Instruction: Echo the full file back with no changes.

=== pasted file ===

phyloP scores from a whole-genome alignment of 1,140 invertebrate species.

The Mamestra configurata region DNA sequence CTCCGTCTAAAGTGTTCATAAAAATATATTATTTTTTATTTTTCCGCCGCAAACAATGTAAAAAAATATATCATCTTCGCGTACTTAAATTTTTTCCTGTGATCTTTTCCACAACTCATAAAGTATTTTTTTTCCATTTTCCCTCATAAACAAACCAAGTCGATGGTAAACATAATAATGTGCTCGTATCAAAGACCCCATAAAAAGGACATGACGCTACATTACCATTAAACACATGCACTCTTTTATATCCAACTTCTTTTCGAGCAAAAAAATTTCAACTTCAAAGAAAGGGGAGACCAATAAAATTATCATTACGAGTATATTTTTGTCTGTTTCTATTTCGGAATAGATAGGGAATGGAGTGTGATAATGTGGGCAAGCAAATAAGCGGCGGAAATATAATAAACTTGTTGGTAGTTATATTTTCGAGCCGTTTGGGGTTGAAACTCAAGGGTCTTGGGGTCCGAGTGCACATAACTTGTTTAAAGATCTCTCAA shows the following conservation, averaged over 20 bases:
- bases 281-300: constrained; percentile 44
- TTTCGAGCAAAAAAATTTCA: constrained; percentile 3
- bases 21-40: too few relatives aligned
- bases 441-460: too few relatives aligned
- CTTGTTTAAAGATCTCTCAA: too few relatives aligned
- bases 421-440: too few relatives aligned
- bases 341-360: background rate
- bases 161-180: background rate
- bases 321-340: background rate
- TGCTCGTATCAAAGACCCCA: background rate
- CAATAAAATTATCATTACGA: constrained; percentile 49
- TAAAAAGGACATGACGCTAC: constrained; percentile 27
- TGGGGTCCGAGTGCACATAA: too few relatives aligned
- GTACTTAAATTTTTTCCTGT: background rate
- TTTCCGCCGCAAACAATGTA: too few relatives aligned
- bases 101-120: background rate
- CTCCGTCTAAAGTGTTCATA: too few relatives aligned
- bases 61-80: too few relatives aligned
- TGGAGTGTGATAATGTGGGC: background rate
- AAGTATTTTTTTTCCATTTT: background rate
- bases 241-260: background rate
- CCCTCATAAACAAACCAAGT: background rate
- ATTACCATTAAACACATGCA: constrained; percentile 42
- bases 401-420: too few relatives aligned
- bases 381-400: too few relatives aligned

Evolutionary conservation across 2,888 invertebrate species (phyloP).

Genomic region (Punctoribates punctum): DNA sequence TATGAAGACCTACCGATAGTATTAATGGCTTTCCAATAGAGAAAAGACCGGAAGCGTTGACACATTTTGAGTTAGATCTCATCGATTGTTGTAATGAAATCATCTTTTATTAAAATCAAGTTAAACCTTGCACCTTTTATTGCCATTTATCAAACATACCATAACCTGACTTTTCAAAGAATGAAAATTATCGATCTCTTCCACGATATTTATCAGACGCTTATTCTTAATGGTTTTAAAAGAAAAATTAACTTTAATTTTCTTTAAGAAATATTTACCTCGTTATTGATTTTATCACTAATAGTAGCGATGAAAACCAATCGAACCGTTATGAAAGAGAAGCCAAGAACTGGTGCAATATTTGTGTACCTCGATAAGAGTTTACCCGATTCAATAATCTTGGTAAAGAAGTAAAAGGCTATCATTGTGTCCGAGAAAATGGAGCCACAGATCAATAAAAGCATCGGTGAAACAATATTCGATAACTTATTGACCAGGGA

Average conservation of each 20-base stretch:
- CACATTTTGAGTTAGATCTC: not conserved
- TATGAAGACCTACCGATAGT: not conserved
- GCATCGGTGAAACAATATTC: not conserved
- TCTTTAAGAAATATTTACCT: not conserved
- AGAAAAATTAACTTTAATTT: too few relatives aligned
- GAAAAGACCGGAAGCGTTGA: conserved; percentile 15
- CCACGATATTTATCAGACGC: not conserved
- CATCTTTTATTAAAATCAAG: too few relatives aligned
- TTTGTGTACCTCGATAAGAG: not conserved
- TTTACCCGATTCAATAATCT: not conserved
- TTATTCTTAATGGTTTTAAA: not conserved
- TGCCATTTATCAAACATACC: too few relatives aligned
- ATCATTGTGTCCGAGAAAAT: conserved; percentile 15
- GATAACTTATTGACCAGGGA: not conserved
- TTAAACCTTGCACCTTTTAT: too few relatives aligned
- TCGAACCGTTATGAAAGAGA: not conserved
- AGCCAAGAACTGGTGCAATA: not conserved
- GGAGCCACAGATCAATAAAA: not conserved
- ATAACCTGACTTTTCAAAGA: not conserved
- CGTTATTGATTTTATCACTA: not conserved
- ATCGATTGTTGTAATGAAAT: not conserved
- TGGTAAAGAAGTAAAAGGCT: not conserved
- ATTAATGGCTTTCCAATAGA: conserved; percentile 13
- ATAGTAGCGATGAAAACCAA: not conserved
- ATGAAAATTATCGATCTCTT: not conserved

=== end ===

phyloP scores from a whole-genome alignment of 1,140 invertebrate species.

The Mamestra configurata region DNA sequence CTCCGTCTAAAGTGTTCATAAAAATATATTATTTTTTATTTTTCCGCCGCAAACAATGTAAAAAAATATATCATCTTCGCGTACTTAAATTTTTTCCTGTGATCTTTTCCACAACTCATAAAGTATTTTTTTTCCATTTTCCCTCATAAACAAACCAAGTCGATGGTAAACATAATAATGTGCTCGTATCAAAGACCCCATAAAAAGGACATGACGCTACATTACCATTAAACACATGCACTCTTTTATATCCAACTTCTTTTCGAGCAAAAAAATTTCAACTTCAAAGAAAGGGGAGACCAATAAAATTATCATTACGAGTATATTTTTGTCTGTTTCTATTTCGGAATAGATAGGGAATGGAGTGTGATAATGTGGGCAAGCAAATAAGCGGCGGAAATATAATAAACTTGTTGGTAGTTATATTTTCGAGCCGTTTGGGGTTGAAACTCAAGGGTCTTGGGGTCCGAGTGCACATAACTTGTTTAAAGATCTCTCAA shows the following conservation, averaged over 20 bases:
- bases 281-300: constrained; percentile 44
- TTTCGAGCAAAAAAATTTCA: constrained; percentile 3
- bases 21-40: too few relatives aligned
- bases 441-460: too few relatives aligned
- CTTGTTTAAAGATCTCTCAA: too few relatives aligned
- bases 421-440: too few relatives aligned
- bases 341-360: background rate
- bases 161-180: background rate
- bases 321-340: background rate
- TGCTCGTATCAAAGACCCCA: background rate
- CAATAAAATTATCATTACGA: constrained; percentile 49
- TAAAAAGGACATGACGCTAC: constrained; percentile 27
- TGGGGTCCGAGTGCACATAA: too few relatives aligned
- GTACTTAAATTTTTTCCTGT: background rate
- TTTCCGCCGCAAACAATGTA: too few relatives aligned
- bases 101-120: background rate
- CTCCGTCTAAAGTGTTCATA: too few relatives aligned
- bases 61-80: too few relatives aligned
- TGGAGTGTGATAATGTGGGC: background rate
- AAGTATTTTTTTTCCATTTT: background rate
- bases 241-260: background rate
- CCCTCATAAACAAACCAAGT: background rate
- ATTACCATTAAACACATGCA: constrained; percentile 42
- bases 401-420: too few relatives aligned
- bases 381-400: too few relatives aligned

Evolutionary conservation across 2,888 invertebrate species (phyloP).

Genomic region (Punctoribates punctum): DNA sequence TATGAAGACCTACCGATAGTATTAATGGCTTTCCAATAGAGAAAAGACCGGAAGCGTTGACACATTTTGAGTTAGATCTCATCGATTGTTGTAATGAAATCATCTTTTATTAAAATCAAGTTAAACCTTGCACCTTTTATTGCCATTTATCAAACATACCATAACCTGACTTTTCAAAGAATGAAAATTATCGATCTCTTCCACGATATTTATCAGACGCTTATTCTTAATGGTTTTAAAAGAAAAATTAACTTTAATTTTCTTTAAGAAATATTTACCTCGTTATTGATTTTATCACTAATAGTAGCGATGAAAACCAATCGAACCGTTATGAAAGAGAAGCCAAGAACTGGTGCAATATTTGTGTACCTCGATAAGAGTTTACCCGATTCAATAATCTTGGTAAAGAAGTAAAAGGCTATCATTGTGTCCGAGAAAATGGAGCCACAGATCAATAAAAGCATCGGTGAAACAATATTCGATAACTTATTGACCAGGGA

Average conservation of each 20-base stretch:
- CACATTTTGAGTTAGATCTC: not conserved
- TATGAAGACCTACCGATAGT: not conserved
- GCATCGGTGAAACAATATTC: not conserved
- TCTTTAAGAAATATTTACCT: not conserved
- AGAAAAATTAACTTTAATTT: too few relatives aligned
- GAAAAGACCGGAAGCGTTGA: conserved; percentile 15
- CCACGATATTTATCAGACGC: not conserved
- CATCTTTTATTAAAATCAAG: too few relatives aligned
- TTTGTGTACCTCGATAAGAG: not conserved
- TTTACCCGATTCAATAATCT: not conserved
- TTATTCTTAATGGTTTTAAA: not conserved
- TGCCATTTATCAAACATACC: too few relatives aligned
- ATCATTGTGTCCGAGAAAAT: conserved; percentile 15
- GATAACTTATTGACCAGGGA: not conserved
- TTAAACCTTGCACCTTTTAT: too few relatives aligned
- TCGAACCGTTATGAAAGAGA: not conserved
- AGCCAAGAACTGGTGCAATA: not conserved
- GGAGCCACAGATCAATAAAA: not conserved
- ATAACCTGACTTTTCAAAGA: not conserved
- CGTTATTGATTTTATCACTA: not conserved
- ATCGATTGTTGTAATGAAAT: not conserved
- TGGTAAAGAAGTAAAAGGCT: not conserved
- ATTAATGGCTTTCCAATAGA: conserved; percentile 13
- ATAGTAGCGATGAAAACCAA: not conserved
- ATGAAAATTATCGATCTCTT: not conserved